A. – Traveling abroad is usually a somewhat expensive and challenging undertaking. For many, your first trip can seem on-par with other major purchases you’ve made: moving into a new apartment, a down-payment on a car, etc. So, it’s only logical that most people want to cram in as many countries and stops as possible. When friends share their itineraries with me it’s not uncommon for them to schedule 7 countries (or more) for a 2 week trip.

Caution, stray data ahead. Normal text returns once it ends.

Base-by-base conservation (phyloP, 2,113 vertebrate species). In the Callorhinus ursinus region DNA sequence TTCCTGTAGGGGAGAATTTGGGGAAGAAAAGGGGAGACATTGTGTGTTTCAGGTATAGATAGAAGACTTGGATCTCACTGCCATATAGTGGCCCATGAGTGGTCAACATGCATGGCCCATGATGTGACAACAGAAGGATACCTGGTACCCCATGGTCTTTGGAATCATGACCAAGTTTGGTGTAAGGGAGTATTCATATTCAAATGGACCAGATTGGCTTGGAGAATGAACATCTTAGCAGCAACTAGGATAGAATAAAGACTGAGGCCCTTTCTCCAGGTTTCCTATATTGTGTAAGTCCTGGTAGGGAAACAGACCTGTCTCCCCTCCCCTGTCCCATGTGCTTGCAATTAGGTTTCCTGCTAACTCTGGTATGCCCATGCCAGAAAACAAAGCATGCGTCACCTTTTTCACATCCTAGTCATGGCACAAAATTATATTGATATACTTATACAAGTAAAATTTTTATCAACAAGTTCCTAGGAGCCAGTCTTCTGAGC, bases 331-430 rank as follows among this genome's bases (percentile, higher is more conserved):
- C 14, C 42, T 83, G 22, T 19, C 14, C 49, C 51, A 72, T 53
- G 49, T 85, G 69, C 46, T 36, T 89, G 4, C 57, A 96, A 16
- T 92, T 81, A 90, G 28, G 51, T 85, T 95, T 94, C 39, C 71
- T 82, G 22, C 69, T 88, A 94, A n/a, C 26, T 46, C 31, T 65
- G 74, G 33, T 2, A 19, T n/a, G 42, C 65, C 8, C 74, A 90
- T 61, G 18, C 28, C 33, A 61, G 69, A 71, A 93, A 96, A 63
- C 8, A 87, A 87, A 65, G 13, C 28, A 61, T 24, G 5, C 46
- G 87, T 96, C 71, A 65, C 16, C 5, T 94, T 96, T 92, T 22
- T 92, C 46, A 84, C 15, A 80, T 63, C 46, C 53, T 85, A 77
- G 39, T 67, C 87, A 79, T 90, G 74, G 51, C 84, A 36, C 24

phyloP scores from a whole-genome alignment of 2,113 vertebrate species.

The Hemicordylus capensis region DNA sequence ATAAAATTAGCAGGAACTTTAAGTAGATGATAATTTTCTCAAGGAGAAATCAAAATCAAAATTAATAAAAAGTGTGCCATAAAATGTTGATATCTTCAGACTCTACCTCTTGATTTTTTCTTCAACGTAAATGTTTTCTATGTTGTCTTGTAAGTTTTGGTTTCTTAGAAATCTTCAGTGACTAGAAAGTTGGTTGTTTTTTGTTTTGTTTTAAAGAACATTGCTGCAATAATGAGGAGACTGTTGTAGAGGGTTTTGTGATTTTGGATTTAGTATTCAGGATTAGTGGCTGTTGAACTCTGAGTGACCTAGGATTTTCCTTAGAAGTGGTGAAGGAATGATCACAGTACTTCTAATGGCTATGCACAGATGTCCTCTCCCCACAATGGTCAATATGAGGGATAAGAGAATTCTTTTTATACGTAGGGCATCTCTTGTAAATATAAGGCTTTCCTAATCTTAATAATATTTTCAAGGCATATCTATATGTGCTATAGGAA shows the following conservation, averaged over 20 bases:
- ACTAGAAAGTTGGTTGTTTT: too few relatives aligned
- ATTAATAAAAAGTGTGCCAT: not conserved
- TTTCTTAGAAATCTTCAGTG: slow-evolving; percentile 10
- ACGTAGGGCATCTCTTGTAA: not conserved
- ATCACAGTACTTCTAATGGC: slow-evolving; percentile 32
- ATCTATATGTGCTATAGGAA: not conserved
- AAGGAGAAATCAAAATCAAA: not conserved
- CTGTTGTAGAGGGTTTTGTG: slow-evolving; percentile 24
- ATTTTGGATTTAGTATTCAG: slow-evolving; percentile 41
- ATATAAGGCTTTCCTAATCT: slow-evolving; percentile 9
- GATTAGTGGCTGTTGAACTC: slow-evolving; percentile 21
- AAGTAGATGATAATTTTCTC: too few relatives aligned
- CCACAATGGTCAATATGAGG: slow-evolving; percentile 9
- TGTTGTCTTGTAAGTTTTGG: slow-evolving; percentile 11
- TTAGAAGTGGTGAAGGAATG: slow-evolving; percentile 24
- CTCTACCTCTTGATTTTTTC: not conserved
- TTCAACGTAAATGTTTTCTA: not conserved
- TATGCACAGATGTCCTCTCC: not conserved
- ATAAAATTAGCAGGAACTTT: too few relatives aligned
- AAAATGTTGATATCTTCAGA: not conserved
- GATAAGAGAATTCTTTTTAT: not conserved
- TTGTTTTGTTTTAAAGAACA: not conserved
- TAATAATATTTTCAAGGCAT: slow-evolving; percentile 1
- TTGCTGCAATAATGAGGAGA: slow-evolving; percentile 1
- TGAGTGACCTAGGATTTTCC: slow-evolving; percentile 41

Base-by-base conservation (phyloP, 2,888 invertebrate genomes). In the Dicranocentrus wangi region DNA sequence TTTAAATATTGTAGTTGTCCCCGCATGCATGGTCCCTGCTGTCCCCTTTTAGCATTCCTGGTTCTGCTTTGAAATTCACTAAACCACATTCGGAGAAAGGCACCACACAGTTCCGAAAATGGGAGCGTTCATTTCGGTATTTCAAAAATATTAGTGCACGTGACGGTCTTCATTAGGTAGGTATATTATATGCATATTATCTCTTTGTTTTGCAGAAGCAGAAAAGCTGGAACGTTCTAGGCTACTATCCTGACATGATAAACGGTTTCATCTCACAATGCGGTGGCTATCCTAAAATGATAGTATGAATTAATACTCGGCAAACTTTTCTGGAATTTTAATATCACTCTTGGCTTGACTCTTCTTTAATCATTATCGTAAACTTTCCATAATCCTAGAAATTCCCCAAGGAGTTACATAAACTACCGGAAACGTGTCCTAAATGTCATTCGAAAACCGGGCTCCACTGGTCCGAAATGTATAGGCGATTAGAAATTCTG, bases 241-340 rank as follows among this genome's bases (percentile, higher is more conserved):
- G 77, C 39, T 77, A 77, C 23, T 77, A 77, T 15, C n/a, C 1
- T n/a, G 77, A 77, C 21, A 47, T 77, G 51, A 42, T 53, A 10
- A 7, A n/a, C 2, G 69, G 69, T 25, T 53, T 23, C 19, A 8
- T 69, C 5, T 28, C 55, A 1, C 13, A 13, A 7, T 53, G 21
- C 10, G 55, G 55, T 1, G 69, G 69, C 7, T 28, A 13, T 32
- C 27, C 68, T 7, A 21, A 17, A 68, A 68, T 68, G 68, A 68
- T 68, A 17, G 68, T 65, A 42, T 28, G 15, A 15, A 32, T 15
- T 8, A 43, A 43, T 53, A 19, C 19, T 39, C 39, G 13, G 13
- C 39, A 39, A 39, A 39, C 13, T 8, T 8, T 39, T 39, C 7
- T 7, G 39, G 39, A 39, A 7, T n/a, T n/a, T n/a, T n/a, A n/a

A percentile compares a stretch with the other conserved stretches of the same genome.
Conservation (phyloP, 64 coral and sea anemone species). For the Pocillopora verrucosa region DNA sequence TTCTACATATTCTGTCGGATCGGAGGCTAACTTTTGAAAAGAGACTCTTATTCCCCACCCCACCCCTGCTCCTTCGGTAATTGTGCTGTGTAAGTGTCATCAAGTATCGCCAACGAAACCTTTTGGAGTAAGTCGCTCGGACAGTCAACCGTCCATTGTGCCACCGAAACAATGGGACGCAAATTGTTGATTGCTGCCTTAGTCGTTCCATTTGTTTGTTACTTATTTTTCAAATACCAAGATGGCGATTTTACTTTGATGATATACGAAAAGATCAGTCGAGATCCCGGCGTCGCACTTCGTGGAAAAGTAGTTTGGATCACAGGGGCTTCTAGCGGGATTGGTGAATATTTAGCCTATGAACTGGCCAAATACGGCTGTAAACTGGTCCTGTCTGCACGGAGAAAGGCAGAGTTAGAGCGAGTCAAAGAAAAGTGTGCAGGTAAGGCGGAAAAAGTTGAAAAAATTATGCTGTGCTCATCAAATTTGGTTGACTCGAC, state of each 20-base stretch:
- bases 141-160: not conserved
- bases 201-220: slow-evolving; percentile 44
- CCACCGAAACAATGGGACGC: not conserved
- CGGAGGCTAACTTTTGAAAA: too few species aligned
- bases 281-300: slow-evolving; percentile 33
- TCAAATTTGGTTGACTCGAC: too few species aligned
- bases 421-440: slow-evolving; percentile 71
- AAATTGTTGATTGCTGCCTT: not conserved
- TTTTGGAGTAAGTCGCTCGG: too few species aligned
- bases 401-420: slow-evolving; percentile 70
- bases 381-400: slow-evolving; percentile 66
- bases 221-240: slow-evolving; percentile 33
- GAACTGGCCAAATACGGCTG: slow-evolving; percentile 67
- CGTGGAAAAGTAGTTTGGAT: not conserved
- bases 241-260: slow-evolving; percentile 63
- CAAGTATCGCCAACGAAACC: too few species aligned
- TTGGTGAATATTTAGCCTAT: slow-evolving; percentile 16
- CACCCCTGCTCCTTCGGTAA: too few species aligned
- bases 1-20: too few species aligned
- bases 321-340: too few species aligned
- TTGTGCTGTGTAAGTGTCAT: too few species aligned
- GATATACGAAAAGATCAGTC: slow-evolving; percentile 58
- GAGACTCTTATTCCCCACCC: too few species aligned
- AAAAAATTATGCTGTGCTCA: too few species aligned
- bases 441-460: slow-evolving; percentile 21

Which makes sense. They’re taking a big trip and they want to see as much as humanly possible in the time they have available.  Which, I actually support – to a certain degree.   In general the advice tends to fall on one side of this issue or the other.  “Spend a lot of time in a few locations” vs. “See as much as you can as fast as you can”.  Which is inevitably followed by a debate over what counts as “seeing” a destination.  If you spent 6 hours in Paris and only saw the Eiffel tower did you “see Paris?” what about 2 days? 2 full weeks?   While there is some validity to these types of debates and they can be insightful, I think they neglect a far more important question which needs to be addressed on a case-by-case/personal basis. What is YOUR goal with the trip?  Contrary to what many veteran travelers might expect, I actually recommend my friends press forward with their whirlwind tours of Europe in about half the cases.  Blasphemy, I know!  This is because in talking to them, they’re interested in sampling a lot of different places and then following up with future trips that strive to revisit favorite locations while exploring them greater depth.  I look at these trips in the same way I look at ordering a beer sampler during your first visit to a new brewery or a wine tasting.  As long as you keep in mind that you’re just sampling a quick taste of each vintage and not familiarizing yourself with its complete history, richness and flavor then you’re in great shape. In fact, it can be a great approach!